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Santosha - Contentment, or Acceptance. Written by Chantel Marais

Santosha is the second Niyama of the Eight Limb Path as set out in the Yoga Sutras of Patanjali. It is derived from the Sanskrit words sam - translated as ‘completely’, and tosha - translated as ‘contentment’ or ‘acceptance’. The Niyamas are the second limb of the Eight Limb Path and they give us guidelines on how to relate to ourselves - inner observances.

What is total acceptance?

Our modern lives can be very challenging and stressful. Financial concerns, relationship challenges, family and professional responsibilities. We are constantly trying to make something happen in order overcome the challenges, address the concerns or meet our obligations. We look at the now and all we see is that it needs to be changed.

But fighting against the now continually can wear us out, leading to depression when we realise that we aren’t winning and addictions when we try to run away from the pain that we are experiencing. We need to realise that we are fighting a battle which cannot be won. It is impossible to change this now, it is as it is no matter how unfair or challenging that may be. Even when our actions achieve the change we are looking for, the outcome is usually short term. How long are we able to maintain our happiness, before the now is challenging us again. The only meaningful course of action is to accept everything that the now contains, as it is, fully.

There is a story about an ancient mythical Tibetan civilisation. The story describes the civilisation as an utopia and talks about Shambhala Warriors. These warriors represent the highest achievement of humanity. They are not warriors of war, but warriors of the heart. These warriors defend against nothing and accept everything. They do not try to block out anything - no matter how difficult. Allowing everything in and embracing it all is the path to wholeness.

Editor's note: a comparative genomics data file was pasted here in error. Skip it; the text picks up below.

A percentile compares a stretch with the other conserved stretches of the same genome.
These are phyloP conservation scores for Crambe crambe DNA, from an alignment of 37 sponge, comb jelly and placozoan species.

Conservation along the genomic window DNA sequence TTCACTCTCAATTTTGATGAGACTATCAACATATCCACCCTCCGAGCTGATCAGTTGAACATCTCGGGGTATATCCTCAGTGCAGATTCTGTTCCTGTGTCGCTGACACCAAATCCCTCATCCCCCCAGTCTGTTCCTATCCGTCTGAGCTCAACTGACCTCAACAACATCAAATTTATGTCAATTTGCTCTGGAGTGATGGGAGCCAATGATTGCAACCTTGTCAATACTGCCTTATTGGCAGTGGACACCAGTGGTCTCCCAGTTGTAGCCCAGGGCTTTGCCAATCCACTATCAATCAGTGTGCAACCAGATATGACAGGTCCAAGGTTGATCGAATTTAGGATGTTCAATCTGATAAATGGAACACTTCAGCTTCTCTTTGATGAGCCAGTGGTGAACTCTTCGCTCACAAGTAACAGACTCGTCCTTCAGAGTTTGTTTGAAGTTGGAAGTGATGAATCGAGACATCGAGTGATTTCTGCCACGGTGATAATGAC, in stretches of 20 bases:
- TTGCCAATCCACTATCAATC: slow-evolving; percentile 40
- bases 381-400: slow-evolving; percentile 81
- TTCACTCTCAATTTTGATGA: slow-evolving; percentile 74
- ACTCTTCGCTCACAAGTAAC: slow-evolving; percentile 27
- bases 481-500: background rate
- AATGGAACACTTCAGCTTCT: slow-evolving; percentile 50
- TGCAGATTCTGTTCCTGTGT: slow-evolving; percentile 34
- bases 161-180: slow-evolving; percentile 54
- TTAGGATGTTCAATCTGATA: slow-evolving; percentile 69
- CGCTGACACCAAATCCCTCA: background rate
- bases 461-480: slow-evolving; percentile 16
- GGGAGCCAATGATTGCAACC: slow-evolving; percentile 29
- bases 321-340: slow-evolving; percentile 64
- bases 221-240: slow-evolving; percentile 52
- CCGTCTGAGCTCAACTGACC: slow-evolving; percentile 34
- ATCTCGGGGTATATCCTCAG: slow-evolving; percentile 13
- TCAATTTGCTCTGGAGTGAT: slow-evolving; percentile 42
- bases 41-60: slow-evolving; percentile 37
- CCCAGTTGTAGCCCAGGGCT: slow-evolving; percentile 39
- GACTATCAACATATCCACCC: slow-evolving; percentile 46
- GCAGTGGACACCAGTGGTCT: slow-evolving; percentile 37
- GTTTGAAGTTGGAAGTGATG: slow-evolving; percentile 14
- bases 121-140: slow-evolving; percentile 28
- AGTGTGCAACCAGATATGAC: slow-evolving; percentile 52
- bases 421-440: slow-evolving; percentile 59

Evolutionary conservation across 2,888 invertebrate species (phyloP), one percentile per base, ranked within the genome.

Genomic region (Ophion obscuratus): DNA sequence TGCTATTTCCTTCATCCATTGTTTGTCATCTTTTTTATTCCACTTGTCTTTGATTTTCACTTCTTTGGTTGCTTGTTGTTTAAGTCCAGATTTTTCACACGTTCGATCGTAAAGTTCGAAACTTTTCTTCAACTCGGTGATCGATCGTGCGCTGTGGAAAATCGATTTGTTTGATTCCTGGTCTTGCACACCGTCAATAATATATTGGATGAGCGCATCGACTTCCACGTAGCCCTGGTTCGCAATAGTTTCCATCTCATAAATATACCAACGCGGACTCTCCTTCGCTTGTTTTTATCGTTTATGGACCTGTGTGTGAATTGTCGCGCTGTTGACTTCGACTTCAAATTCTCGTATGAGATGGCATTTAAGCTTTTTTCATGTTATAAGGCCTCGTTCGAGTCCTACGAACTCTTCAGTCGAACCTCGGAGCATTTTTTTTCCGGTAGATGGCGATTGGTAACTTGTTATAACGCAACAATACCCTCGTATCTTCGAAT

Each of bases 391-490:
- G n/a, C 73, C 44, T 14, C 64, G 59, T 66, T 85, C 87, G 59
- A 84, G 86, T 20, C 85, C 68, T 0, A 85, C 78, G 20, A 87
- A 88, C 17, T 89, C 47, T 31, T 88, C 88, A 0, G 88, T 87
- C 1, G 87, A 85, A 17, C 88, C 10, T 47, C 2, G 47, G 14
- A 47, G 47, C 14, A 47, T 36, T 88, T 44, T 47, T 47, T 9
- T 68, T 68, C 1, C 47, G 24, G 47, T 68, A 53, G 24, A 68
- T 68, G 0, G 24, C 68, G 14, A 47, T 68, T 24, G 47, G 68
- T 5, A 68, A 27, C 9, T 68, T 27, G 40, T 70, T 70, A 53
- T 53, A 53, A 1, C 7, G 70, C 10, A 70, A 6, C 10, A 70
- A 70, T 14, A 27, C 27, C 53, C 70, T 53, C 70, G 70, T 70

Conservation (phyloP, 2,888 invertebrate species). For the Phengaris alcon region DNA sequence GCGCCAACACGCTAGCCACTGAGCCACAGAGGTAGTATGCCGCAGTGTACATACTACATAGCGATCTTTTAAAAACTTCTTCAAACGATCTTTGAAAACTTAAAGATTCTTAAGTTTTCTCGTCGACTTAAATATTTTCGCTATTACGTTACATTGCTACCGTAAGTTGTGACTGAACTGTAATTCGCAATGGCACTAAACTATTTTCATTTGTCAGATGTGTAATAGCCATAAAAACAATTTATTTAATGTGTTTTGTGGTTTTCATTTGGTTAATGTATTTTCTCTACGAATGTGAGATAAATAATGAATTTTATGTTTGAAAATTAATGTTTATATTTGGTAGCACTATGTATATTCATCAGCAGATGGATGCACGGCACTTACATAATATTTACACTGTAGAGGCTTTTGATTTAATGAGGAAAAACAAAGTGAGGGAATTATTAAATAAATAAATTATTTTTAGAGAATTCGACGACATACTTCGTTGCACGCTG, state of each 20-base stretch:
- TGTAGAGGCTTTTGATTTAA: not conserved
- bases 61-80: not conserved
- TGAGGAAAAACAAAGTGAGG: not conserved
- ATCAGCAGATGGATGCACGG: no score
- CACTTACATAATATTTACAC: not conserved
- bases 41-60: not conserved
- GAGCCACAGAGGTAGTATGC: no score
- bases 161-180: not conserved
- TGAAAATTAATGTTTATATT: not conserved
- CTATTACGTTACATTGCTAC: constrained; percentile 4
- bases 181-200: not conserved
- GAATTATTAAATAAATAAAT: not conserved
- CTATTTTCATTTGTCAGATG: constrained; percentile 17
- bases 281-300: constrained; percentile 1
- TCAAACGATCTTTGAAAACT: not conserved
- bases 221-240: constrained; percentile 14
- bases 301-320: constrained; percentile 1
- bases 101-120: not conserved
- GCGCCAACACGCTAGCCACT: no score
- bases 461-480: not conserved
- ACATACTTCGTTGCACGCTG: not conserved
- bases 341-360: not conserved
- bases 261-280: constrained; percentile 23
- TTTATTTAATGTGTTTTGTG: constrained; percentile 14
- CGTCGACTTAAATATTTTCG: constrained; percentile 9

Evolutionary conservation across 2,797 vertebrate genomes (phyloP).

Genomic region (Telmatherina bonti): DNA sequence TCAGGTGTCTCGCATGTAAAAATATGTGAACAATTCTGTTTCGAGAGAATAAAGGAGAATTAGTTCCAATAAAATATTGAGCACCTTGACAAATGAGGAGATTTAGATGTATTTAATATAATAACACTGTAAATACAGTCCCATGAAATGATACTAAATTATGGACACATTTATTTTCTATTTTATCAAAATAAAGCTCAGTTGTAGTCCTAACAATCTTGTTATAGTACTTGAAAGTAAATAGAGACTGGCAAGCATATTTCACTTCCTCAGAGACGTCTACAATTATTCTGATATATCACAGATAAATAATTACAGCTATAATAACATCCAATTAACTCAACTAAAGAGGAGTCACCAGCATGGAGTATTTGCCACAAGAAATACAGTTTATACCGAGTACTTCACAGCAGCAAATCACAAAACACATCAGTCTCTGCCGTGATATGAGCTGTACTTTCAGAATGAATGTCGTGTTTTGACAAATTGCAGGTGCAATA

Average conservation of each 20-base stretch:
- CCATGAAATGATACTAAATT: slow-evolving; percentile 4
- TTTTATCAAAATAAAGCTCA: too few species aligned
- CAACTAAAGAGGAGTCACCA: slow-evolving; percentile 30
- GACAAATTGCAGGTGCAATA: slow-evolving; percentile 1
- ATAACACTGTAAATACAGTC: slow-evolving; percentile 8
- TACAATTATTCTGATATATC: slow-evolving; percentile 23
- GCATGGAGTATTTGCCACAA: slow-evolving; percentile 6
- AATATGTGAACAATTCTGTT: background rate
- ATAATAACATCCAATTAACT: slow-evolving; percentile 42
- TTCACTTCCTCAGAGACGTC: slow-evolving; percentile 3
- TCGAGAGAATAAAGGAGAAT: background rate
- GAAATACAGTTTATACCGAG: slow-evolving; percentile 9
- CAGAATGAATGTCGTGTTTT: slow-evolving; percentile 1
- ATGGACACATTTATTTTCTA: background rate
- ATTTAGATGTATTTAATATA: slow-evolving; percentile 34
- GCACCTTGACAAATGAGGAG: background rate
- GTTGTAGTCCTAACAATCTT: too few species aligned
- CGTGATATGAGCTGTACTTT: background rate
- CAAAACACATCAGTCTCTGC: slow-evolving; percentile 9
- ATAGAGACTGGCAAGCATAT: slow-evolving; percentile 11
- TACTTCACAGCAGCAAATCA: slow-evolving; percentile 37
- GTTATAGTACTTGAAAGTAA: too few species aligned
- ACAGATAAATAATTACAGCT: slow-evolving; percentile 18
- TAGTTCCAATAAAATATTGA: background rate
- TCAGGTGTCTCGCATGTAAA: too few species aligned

What isn’t acceptance?

Acceptance can also be used as a justification for stagnation. If there are difficulties in our paths we should accept them and not attempt to change or move away. We should be content in bad relationships, jobs that are not right for us, etc. This is not true acceptance, because acceptance empowers us. Contentment is not an excuse not to take action, rather it is the state of mind from which to take the appropriate action.

What is contentment?

If non-acceptance brings stress and anxiety, what does acceptance bring? Sukha and dukha are two Sanskrit words used to describe opposing states of mind. Sukha is usually translated as “ease" or “joyfulness", while dukha is translated mostly as “suffering”. When we look at the direct translations however, sukha means “good space” while dukha means “bad space”. Contentment helps us cultivate inner ease - good space - in our lives, which simultaneously reduces our suffering. Like with most spiritual teachings, true understanding is only possible through experience. Words cannot fully describe what needs to be done, or what the journey truly feels like. Contentment is a word that most people recognise, but have felt so fleetingly that it is not possible to understand that it can be a default state of being. The contentment that most feel and understand is satisfaction which comes from relieving a desire and that satisfaction fades as quickly as a drop of water falling onto the thirsty desert. Imagine if you didn’t need to change anything, do anything, feel anything in order to feel “satisfied”, that everything was absolutely perfect as it is. No stress, no anxiety, no fear, no pain, that is contentment.